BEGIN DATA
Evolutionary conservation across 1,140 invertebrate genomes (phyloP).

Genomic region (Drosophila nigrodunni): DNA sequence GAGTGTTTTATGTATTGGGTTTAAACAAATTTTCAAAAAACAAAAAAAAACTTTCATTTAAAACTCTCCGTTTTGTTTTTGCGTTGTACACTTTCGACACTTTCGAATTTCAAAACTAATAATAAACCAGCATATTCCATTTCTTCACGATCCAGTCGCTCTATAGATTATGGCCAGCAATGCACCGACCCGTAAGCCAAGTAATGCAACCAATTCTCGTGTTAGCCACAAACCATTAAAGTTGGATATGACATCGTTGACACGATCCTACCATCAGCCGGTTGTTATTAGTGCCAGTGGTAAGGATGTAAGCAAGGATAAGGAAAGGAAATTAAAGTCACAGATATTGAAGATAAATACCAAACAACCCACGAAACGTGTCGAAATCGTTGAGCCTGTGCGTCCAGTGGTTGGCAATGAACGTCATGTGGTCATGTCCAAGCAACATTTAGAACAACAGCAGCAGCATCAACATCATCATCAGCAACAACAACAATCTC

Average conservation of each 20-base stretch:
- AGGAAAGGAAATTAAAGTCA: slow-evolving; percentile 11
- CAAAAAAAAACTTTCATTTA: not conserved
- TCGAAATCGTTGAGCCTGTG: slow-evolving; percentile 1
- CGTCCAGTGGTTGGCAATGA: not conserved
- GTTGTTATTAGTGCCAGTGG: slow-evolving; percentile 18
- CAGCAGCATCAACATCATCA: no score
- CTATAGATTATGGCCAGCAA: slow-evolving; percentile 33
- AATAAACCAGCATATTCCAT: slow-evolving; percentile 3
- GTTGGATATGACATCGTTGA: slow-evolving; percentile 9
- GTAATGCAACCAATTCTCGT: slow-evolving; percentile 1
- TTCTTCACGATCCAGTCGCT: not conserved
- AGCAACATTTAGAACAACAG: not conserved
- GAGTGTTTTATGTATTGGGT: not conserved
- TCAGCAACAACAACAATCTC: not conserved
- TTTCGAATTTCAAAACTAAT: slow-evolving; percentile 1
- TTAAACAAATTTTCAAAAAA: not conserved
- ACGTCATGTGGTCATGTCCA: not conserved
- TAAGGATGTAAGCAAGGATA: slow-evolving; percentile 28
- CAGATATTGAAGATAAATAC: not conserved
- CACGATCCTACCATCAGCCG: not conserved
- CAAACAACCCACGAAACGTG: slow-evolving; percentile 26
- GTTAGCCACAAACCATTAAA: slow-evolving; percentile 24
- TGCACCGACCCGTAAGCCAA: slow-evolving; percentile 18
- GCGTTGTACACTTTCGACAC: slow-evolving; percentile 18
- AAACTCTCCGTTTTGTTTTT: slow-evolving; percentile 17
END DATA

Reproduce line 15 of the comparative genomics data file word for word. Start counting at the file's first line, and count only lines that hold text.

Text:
- AGCAACATTTAGAACAACAG: not conserved